- Describe… / Talk about…
- Opinion questions
I would suggest color-coding your question cards (blue for present, pink for past, etc.) to make it easier for students to pick questions that are relevant to them. Again, this list is a work in progress, so if you have suggestions for other categories, feel free to let me know.
The Questions (so far)
- Are you happy today? Why?
- Are you tired? Why?
- Are you hungry? What do you want to eat?
- When are you angry?
- Are you hot or cold today?
- What do you do every day?
- Where do you go on the weekend? (Saturday and Sunday)
- Where do you go after class?
- What is your favorite restaurant? Where is it?
- Who is your favorite musician?
- What is your favorite comedy movie?
- What is your favorite action movie?
- Do you like horror movies? Why or why not?
- Is your city safe or dangerous?
- Is your city exciting or boring?
- Do you prefer dogs or cats? Why?
- Do you prefer hot weather or cold weather? Why?
- Is a monkey a good pet? Why?
- Is a mouse a good pet? Why?
- What animals live in your city?
- What’s your favorite animal?
- What’s your favorite food?
- What do you drink on hot days?
- What do you drink on cold days?
- What do you eat on hot days?
- What do you eat on cold days?
- Where did you go yesterday?
- What did you see yesterday?
- What did you eat for breakfast?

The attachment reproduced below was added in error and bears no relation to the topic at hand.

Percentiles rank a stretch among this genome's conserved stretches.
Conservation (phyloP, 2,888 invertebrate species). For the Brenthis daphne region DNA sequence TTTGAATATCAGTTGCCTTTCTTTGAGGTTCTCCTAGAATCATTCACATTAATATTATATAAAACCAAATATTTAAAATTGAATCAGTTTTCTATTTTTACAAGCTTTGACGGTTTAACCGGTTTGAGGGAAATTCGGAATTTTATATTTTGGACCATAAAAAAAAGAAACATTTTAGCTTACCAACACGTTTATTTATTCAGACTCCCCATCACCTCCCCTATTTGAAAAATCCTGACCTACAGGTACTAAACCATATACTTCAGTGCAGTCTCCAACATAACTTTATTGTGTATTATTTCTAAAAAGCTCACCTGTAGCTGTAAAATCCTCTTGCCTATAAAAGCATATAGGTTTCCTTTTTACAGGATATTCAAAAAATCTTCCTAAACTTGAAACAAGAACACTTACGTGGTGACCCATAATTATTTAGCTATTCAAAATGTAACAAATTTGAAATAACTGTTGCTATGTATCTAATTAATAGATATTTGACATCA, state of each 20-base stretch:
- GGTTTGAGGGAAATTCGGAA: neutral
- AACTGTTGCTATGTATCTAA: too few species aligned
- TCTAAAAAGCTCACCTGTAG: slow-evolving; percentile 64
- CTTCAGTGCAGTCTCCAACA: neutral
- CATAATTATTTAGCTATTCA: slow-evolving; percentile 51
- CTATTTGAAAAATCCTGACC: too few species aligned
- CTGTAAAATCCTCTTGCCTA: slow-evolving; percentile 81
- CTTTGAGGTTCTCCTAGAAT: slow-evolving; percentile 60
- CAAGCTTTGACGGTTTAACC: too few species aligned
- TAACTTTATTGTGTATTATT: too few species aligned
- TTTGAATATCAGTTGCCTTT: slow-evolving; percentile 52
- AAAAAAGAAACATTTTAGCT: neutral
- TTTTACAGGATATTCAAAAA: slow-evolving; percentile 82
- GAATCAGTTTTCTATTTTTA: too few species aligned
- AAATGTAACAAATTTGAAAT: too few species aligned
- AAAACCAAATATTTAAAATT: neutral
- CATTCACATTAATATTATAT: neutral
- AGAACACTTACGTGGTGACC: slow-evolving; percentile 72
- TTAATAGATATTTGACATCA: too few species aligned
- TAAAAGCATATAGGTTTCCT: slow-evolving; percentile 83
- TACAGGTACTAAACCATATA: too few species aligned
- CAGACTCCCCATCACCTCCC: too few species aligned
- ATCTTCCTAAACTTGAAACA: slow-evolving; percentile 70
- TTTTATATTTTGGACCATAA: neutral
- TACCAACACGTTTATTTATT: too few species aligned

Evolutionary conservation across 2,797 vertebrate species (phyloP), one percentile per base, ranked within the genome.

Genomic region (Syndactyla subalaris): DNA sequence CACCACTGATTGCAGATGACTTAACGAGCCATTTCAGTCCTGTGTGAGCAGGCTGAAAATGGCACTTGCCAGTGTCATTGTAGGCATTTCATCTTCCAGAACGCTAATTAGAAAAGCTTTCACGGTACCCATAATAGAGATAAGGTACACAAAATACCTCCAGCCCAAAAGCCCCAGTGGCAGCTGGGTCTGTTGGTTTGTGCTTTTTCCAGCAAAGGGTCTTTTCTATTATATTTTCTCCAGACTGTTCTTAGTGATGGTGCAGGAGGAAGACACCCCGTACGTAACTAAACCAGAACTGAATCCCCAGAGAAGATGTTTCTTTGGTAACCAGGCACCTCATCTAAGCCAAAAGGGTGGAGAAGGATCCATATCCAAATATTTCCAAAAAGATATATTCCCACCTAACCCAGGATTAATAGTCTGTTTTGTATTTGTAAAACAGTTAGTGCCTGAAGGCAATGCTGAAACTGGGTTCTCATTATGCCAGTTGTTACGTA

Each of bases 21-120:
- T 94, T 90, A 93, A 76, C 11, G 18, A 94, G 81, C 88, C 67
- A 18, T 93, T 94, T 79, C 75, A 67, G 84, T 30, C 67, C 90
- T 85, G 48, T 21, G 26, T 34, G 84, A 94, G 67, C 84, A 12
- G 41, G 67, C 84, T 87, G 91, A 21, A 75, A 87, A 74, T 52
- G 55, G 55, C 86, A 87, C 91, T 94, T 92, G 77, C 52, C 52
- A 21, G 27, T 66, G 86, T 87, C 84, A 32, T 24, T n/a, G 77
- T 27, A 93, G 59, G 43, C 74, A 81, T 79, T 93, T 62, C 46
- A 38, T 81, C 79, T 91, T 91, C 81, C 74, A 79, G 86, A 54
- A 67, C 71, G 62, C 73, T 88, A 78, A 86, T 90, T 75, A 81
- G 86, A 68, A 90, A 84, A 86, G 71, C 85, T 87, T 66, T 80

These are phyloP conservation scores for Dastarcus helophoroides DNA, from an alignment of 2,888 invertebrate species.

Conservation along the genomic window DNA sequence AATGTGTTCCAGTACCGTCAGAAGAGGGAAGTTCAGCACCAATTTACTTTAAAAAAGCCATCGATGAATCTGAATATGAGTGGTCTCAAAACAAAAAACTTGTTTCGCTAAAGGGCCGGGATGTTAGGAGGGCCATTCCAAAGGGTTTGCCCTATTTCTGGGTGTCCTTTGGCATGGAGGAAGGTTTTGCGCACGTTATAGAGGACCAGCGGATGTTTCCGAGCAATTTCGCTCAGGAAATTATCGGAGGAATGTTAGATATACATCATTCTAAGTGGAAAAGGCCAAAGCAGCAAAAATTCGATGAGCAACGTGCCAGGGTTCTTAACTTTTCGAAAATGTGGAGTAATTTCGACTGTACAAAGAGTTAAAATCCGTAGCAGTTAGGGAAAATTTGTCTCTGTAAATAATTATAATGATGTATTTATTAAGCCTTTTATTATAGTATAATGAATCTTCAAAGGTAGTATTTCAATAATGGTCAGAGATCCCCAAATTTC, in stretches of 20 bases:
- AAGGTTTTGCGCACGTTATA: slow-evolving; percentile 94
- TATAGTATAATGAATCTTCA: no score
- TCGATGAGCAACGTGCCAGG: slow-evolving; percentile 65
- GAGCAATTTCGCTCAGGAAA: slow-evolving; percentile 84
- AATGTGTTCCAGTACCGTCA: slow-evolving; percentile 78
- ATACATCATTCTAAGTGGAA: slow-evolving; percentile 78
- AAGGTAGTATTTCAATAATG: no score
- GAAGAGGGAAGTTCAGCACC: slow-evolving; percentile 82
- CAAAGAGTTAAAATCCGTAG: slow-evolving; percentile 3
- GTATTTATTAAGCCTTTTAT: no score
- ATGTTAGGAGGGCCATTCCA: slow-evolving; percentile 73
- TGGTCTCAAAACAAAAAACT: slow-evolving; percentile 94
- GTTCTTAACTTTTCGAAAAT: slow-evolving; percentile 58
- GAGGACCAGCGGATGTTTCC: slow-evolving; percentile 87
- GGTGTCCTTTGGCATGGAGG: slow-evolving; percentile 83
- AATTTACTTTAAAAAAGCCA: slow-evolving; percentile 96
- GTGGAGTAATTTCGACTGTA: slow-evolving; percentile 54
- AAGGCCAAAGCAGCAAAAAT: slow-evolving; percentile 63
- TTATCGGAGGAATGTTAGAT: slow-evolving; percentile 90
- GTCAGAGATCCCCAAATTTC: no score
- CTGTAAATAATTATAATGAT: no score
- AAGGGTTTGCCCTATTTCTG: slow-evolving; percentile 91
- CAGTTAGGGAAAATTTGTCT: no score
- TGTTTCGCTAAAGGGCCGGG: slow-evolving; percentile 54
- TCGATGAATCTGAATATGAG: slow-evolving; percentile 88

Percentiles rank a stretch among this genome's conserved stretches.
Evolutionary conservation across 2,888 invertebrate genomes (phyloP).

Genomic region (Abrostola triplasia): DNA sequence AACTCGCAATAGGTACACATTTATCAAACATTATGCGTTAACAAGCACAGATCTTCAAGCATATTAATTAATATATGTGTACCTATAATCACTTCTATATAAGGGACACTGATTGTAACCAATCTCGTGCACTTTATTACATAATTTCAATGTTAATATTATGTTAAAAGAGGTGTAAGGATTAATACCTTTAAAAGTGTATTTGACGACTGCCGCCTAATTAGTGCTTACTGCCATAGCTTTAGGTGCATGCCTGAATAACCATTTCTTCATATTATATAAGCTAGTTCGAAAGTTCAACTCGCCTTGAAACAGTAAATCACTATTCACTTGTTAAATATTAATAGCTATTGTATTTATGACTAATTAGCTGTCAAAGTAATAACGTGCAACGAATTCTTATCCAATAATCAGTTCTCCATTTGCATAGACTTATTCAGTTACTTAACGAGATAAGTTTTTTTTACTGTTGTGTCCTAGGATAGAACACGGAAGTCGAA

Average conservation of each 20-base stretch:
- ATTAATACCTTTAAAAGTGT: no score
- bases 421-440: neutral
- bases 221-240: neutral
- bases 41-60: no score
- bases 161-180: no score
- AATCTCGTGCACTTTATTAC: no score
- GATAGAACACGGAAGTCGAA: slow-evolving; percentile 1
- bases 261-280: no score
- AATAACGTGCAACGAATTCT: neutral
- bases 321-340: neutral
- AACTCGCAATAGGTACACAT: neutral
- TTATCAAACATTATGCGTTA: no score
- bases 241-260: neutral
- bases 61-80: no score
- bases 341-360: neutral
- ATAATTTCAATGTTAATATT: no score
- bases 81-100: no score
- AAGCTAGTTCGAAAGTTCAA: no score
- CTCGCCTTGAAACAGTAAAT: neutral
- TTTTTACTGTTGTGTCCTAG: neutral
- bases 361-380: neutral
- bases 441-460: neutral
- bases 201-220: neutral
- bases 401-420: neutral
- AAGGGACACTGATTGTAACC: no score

- What did you eat last night?
- Where did you travel last year?
- What was the last thing you bought?
- Did you exercise last week? How?
- When did you last play sports?
- What did you last cook?
- Did you speak English yesterday? Who did you speak to?
- What are you going to do after school today?
- What will you do after you learn English?
- What will you do this weekend?
- What would you like to eat today?
- What are you going to eat this evening?
- What are you going to eat for lunch?
- What will you do after you learn English?
- Who are you going to speak to later?
Note: The prompts in the next two categories (Talk About and What Do You Think About…) are intentionally open-ended. Encourage students to say anything that comes to mind on the subject. You will probably need to teach the meaning of “Talk about” and “What do you think about,” but students will catch on quickly.
- Talk about your family.
- Talk about your hometown.
- Talk about your neighborhood.
- Talk about transportation in your hometown.
- Talk about food in your country.
- Talk about shopping.
- Talk about clothing.
- Talk about a famous person from your country.
- Talk about the weather.
- Talk about your house.